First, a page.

To me, home is more about the dinner table than about anything else.
I have traveled halfway around the globe before settling down in a small town in the United States, where life is so different from where I grew up. Food, especially, is more exotic to me when I first moved to the U.S. than now. Over time, I have learned to cook in different styles: Eastern, Western, but mostly Chinese. These home-made meals bring back lots of memories – all mixed-up with my life here – just like a giant stir-fry dish.
Come and sit next to me at my dinner table, and enjoy a home-made meal and maybe a story or two.
September 24th this year is a traditional holiday in China, called Mid-Autumn Festival (中秋节) which has been celebrated for more than 2,000 years.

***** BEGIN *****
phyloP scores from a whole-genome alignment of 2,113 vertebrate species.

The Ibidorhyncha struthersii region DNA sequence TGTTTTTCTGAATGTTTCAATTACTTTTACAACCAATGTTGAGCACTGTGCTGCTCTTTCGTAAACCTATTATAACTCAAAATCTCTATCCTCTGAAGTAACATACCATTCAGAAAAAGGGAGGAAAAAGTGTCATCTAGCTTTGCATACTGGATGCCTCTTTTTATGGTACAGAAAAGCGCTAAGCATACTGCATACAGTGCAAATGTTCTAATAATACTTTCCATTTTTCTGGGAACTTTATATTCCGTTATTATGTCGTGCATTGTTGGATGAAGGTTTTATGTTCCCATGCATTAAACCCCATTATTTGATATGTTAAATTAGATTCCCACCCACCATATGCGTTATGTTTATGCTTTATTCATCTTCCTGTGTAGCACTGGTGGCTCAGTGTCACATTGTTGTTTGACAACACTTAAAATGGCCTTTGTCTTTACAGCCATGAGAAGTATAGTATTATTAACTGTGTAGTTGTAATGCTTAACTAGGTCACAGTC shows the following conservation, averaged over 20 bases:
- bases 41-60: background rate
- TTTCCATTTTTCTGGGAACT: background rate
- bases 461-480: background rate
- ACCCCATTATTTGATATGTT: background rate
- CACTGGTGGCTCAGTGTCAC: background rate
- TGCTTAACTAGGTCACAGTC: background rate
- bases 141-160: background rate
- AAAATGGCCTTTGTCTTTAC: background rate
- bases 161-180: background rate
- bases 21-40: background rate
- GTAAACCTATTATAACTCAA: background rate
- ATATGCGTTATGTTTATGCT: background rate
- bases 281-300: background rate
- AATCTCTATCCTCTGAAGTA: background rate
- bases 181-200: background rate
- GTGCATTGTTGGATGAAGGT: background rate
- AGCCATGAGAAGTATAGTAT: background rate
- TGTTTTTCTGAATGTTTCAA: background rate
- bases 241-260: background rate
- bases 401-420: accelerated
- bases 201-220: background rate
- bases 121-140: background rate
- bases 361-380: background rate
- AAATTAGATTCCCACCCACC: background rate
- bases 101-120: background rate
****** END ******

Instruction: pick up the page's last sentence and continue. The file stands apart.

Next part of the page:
To celebrate, you’ve got to have a mooncake which symbolizes the whole family coming together to enjoy the brightest autumn moon. If someone from the family can’t make it back, a piece of mooncake will be evenly cut and saved for him or her.
I have learned to make mooncake recently, a special kind. Instead of flour dough, the outside of the cake is made of mung bean paste. The fillings are traditional red bean paste or a salty duck egg-yolk mixture.
This kind of mooncake used to be one of my dad’s favorite desserts in the fall season. Chinese don’t eat lots of sweets regularly, but a special occasion or holiday always comes with a special dessert.
My dad had passed away almost 4 years ago; he never had the chance to taste the mooncake I make. I think I chose to learn about making this cake to say how much I have missed my dad.
Dad, this whole piece is for you, I won’t cut it.